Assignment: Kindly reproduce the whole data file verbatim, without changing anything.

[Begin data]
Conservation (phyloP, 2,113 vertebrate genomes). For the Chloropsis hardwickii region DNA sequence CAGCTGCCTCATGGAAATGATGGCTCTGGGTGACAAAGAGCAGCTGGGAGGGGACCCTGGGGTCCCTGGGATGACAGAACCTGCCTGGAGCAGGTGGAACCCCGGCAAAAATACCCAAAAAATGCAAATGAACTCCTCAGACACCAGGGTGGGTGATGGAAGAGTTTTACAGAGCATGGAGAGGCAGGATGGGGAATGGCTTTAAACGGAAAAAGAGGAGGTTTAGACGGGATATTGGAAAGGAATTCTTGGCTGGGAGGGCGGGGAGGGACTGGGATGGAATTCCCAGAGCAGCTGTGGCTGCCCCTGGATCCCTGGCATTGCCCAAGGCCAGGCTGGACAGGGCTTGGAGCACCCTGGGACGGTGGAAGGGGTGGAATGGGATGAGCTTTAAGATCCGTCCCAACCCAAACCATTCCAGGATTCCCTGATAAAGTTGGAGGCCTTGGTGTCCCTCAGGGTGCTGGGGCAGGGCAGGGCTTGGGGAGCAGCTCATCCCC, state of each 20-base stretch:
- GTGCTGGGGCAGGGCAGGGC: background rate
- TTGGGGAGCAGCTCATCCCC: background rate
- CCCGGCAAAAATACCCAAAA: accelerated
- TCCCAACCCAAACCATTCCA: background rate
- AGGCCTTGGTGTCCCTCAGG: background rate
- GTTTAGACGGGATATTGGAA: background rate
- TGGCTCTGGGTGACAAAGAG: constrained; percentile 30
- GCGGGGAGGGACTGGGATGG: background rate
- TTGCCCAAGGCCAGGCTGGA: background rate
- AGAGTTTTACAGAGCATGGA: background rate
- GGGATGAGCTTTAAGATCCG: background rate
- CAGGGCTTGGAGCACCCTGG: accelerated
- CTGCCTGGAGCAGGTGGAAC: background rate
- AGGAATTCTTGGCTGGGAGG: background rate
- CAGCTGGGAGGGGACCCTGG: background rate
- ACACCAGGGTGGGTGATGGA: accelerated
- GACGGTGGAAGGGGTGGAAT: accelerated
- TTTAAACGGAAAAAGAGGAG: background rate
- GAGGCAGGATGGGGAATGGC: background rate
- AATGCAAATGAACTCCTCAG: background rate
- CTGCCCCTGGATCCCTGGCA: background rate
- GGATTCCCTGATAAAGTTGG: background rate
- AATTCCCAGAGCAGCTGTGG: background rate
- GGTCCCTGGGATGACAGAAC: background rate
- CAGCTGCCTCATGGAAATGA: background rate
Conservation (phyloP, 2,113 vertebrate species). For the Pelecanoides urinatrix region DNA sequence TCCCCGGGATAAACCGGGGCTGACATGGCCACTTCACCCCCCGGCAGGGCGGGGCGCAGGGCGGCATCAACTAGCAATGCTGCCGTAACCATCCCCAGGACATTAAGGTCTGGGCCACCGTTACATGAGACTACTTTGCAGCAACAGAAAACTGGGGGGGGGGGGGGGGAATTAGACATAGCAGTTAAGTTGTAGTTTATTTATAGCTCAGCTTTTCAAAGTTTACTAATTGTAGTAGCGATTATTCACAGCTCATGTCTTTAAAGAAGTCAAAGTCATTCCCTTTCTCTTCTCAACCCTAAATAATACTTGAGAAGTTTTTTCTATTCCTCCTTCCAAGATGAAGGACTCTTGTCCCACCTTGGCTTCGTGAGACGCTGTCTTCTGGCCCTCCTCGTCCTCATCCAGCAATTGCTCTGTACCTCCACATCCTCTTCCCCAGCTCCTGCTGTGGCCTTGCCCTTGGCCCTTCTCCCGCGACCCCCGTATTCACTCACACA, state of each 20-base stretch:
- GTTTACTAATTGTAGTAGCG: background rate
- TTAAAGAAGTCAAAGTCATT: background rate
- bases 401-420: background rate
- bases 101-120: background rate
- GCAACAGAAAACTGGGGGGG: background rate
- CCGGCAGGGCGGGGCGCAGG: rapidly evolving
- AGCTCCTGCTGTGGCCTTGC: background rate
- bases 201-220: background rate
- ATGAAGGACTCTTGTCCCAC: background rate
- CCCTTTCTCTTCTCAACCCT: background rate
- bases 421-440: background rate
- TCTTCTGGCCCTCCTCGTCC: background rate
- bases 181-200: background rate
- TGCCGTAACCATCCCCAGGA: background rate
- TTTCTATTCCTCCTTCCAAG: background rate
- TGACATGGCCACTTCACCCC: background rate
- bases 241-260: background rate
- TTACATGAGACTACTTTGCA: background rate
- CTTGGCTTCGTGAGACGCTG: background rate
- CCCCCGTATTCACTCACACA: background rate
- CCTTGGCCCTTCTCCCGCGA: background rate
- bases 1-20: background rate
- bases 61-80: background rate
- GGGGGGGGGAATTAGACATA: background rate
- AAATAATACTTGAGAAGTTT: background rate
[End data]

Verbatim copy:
Conservation (phyloP, 2,113 vertebrate genomes). For the Chloropsis hardwickii region DNA sequence CAGCTGCCTCATGGAAATGATGGCTCTGGGTGACAAAGAGCAGCTGGGAGGGGACCCTGGGGTCCCTGGGATGACAGAACCTGCCTGGAGCAGGTGGAACCCCGGCAAAAATACCCAAAAAATGCAAATGAACTCCTCAGACACCAGGGTGGGTGATGGAAGAGTTTTACAGAGCATGGAGAGGCAGGATGGGGAATGGCTTTAAACGGAAAAAGAGGAGGTTTAGACGGGATATTGGAAAGGAATTCTTGGCTGGGAGGGCGGGGAGGGACTGGGATGGAATTCCCAGAGCAGCTGTGGCTGCCCCTGGATCCCTGGCATTGCCCAAGGCCAGGCTGGACAGGGCTTGGAGCACCCTGGGACGGTGGAAGGGGTGGAATGGGATGAGCTTTAAGATCCGTCCCAACCCAAACCATTCCAGGATTCCCTGATAAAGTTGGAGGCCTTGGTGTCCCTCAGGGTGCTGGGGCAGGGCAGGGCTTGGGGAGCAGCTCATCCCC, state of each 20-base stretch:
- GTGCTGGGGCAGGGCAGGGC: background rate
- TTGGGGAGCAGCTCATCCCC: background rate
- CCCGGCAAAAATACCCAAAA: accelerated
- TCCCAACCCAAACCATTCCA: background rate
- AGGCCTTGGTGTCCCTCAGG: background rate
- GTTTAGACGGGATATTGGAA: background rate
- TGGCTCTGGGTGACAAAGAG: constrained; percentile 30
- GCGGGGAGGGACTGGGATGG: background rate
- TTGCCCAAGGCCAGGCTGGA: background rate
- AGAGTTTTACAGAGCATGGA: background rate
- GGGATGAGCTTTAAGATCCG: background rate
- CAGGGCTTGGAGCACCCTGG: accelerated
- CTGCCTGGAGCAGGTGGAAC: background rate
- AGGAATTCTTGGCTGGGAGG: background rate
- CAGCTGGGAGGGGACCCTGG: background rate
- ACACCAGGGTGGGTGATGGA: accelerated
- GACGGTGGAAGGGGTGGAAT: accelerated
- TTTAAACGGAAAAAGAGGAG: background rate
- GAGGCAGGATGGGGAATGGC: background rate
- AATGCAAATGAACTCCTCAG: background rate
- CTGCCCCTGGATCCCTGGCA: background rate
- GGATTCCCTGATAAAGTTGG: background rate
- AATTCCCAGAGCAGCTGTGG: background rate
- GGTCCCTGGGATGACAGAAC: background rate
- CAGCTGCCTCATGGAAATGA: background rate
Conservation (phyloP, 2,113 vertebrate species). For the Pelecanoides urinatrix region DNA sequence TCCCCGGGATAAACCGGGGCTGACATGGCCACTTCACCCCCCGGCAGGGCGGGGCGCAGGGCGGCATCAACTAGCAATGCTGCCGTAACCATCCCCAGGACATTAAGGTCTGGGCCACCGTTACATGAGACTACTTTGCAGCAACAGAAAACTGGGGGGGGGGGGGGGGAATTAGACATAGCAGTTAAGTTGTAGTTTATTTATAGCTCAGCTTTTCAAAGTTTACTAATTGTAGTAGCGATTATTCACAGCTCATGTCTTTAAAGAAGTCAAAGTCATTCCCTTTCTCTTCTCAACCCTAAATAATACTTGAGAAGTTTTTTCTATTCCTCCTTCCAAGATGAAGGACTCTTGTCCCACCTTGGCTTCGTGAGACGCTGTCTTCTGGCCCTCCTCGTCCTCATCCAGCAATTGCTCTGTACCTCCACATCCTCTTCCCCAGCTCCTGCTGTGGCCTTGCCCTTGGCCCTTCTCCCGCGACCCCCGTATTCACTCACACA, state of each 20-base stretch:
- GTTTACTAATTGTAGTAGCG: background rate
- TTAAAGAAGTCAAAGTCATT: background rate
- bases 401-420: background rate
- bases 101-120: background rate
- GCAACAGAAAACTGGGGGGG: background rate
- CCGGCAGGGCGGGGCGCAGG: rapidly evolving
- AGCTCCTGCTGTGGCCTTGC: background rate
- bases 201-220: background rate
- ATGAAGGACTCTTGTCCCAC: background rate
- CCCTTTCTCTTCTCAACCCT: background rate
- bases 421-440: background rate
- TCTTCTGGCCCTCCTCGTCC: background rate
- bases 181-200: background rate
- TGCCGTAACCATCCCCAGGA: background rate
- TTTCTATTCCTCCTTCCAAG: background rate
- TGACATGGCCACTTCACCCC: background rate
- bases 241-260: background rate
- TTACATGAGACTACTTTGCA: background rate
- CTTGGCTTCGTGAGACGCTG: background rate
- CCCCCGTATTCACTCACACA: background rate
- CCTTGGCCCTTCTCCCGCGA: background rate
- bases 1-20: background rate
- bases 61-80: background rate
- GGGGGGGGGAATTAGACATA: background rate
- AAATAATACTTGAGAAGTTT: background rate